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  • Napoleon’s Other War. Bandits, Rebels and their Pursuers in the Age of Revolutions by Michael Broers
  • Katherine B. Aaslestad
Napoleon’s Other War. Bandits, Rebels and their Pursuers in the Age of Revolutions. By Michael Broers (Oxford: Peter Lang Ltd, 2010. xi plus 232 pp.).

Michael Broers’ colorful and highly interesting account of bandits and their imperial psursuers during the revolutionary decades at the turn of the nineteenth century makes great reading. It also offers important historiographical contributions to our understanding of war and violence, modern state-building, and the social history of lawlessness. The tightest chapters are those that treat rebellion and banditry in expanding France and the Italian and Iberian peninsulas; yet, Broers also impressively takes on the role of banditry in warfare in the Balkans and across the Atlantic to South and Central America.

The “other war” refers to irregular warfare or the war of rebels, peasants, and bandits against the Revolutionary and later Napoleonic State. Counterrevolution in France and beyond often descended into guerilla campaigns and banditry, an intense ulcer that made normal government impossible. Broers suggests, however, that Napoleon was far more successful in the long run fighting the “other wars” than the traditional battles that marked him as a great military leader. To succeed against rebels, bandits, and guerrillas, Napoleon made no distinction between crime and resistance Broers argues (103); he constructed a paramilitary force, the Gendarmerie, of violent men policing an equally violent society (94).

Following an intriguing introductory chapter on banditry prior to 1790, Broers describes the French Revolution as the “cradle of disorder.” Of all the revolutionary consequences, conscription, or the “blood tax,” triggered revolt in the countryside against the urban revolutionaries (20–21). He asserts the epic resistance in the Vendée and the faceless ambushes of the Chouannerie provided two prototypes of this irregular war that emerged as mass popular revolt and reverted to guerrilla warfare (33). Civil unrest and banditry against the state made normal government impossible to establish, and Napoleon needed political and social stability to ensure that conscription functioned on a regular basis.

Broers contends that Napoleon reforged the Gendarmerie to pacify areas prone to politicized resistance, banditry, and smuggling. Through the use of unrelenting flying columns, military occupation, and above all the regular policing of the Gendarmerie, the rebellious hinterlands of the inner Empire were brought into line by 1810. Chapters 3 and 4 examine this fascinating “war behind the lines,” highlighting both the roles and practices of the bandits and rebels as well as the men who waged war on them. There the stories of Giuseppe Mayno, the Scarzello brothers, and Michele Pezza (aka Fra Diavolo), locals who often lived on the margin of society, intersect with those of the equally violent and colorful imperial officials, Jacques ‘Abdullah’ Menou, Etienne Radet, and [End Page 814] Armand Binet. The later remained “mobile troubleshooters,” dispensing justice from the saddle to bring order to the lawless frontiers.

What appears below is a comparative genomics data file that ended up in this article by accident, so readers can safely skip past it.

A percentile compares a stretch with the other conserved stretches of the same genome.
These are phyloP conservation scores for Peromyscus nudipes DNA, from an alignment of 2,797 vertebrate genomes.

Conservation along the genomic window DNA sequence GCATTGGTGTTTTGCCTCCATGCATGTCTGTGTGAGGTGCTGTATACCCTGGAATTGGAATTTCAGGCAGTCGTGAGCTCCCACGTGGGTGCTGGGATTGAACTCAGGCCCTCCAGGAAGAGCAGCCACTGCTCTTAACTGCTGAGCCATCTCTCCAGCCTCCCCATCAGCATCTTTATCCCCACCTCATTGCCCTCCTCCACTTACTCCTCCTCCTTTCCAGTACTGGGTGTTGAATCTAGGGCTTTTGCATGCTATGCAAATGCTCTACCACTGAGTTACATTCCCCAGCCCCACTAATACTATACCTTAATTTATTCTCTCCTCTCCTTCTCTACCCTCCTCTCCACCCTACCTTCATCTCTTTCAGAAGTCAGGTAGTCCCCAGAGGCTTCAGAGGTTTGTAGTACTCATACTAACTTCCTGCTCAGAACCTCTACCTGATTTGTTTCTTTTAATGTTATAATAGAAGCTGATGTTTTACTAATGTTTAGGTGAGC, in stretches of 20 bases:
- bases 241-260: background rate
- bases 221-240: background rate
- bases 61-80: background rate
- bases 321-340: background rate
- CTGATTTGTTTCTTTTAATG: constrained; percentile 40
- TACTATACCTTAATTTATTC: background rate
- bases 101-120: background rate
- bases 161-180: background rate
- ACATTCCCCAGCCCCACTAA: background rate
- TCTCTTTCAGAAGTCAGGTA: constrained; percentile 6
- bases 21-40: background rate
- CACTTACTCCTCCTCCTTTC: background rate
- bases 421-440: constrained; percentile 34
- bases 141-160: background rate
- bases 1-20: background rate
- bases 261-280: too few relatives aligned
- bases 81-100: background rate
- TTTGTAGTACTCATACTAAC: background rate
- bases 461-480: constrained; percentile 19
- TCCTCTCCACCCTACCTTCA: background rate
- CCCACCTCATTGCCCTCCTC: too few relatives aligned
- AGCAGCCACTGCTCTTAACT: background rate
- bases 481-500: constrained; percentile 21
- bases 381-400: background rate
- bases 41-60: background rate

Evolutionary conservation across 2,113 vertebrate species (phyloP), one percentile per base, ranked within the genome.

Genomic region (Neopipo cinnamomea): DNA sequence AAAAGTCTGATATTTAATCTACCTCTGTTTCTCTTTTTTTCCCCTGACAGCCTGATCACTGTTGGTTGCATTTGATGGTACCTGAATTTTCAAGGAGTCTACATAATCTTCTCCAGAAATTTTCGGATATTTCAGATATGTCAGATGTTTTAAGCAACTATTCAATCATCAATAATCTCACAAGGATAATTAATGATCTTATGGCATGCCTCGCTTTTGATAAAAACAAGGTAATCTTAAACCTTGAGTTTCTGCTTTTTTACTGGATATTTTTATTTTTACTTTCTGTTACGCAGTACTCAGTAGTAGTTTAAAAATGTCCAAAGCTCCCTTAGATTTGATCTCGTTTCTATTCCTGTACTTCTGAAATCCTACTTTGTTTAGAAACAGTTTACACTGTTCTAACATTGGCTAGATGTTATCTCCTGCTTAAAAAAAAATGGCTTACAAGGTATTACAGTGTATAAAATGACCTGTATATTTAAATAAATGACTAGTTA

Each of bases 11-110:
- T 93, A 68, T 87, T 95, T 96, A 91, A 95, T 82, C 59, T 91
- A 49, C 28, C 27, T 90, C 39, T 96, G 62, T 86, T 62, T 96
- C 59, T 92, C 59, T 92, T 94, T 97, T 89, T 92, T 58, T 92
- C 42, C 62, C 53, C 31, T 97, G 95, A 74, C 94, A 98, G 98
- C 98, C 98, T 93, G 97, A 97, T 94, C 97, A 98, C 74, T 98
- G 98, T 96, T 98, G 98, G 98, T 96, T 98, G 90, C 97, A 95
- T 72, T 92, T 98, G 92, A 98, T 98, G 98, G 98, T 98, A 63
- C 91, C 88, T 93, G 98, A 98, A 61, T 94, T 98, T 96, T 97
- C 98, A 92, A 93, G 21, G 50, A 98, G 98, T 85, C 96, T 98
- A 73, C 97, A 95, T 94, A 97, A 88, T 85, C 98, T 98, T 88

Broers claims the omnipresent Gendarmerie ranks as the major advance by the state in the lives of ordinary people during the Napoleonic Empire (87). Where it did not exist in the Empire, there was an absence of civilian administration and no regular enforcement of conscription. He provides ample evidence for this judgment in chapter 5 on Spain. He addresses the historiographic debates relating to Spain’s guerrilla war as a “people’s war,” but reveals that regardless of motives, it remained primarily a bandit’s war. The scale of banditry, partisan warfare, and social dislocation in Spain far exceeded other areas in western Europe. Guerrillas embodied the life of the brigand and were a permanent feature of life and according to Broers: they “unhinged Spain and made it ungovernable” (127). Here, the Napoleonic pacification strategies failed, as the Gendarmie remained confined along the main highways and had very little intelligence about the perilous countryside. Broers views the mayhem and deeply rooted criminality generated by the guerrillas as a long-term determent to nineteenth-century Spain.

Across the Atlantic, the rupture of Spain, the metropole of a vast Empire, “politicized many bandits and the communities they dominated on a scale impossible to imagine in Europe” (130). In chapter...


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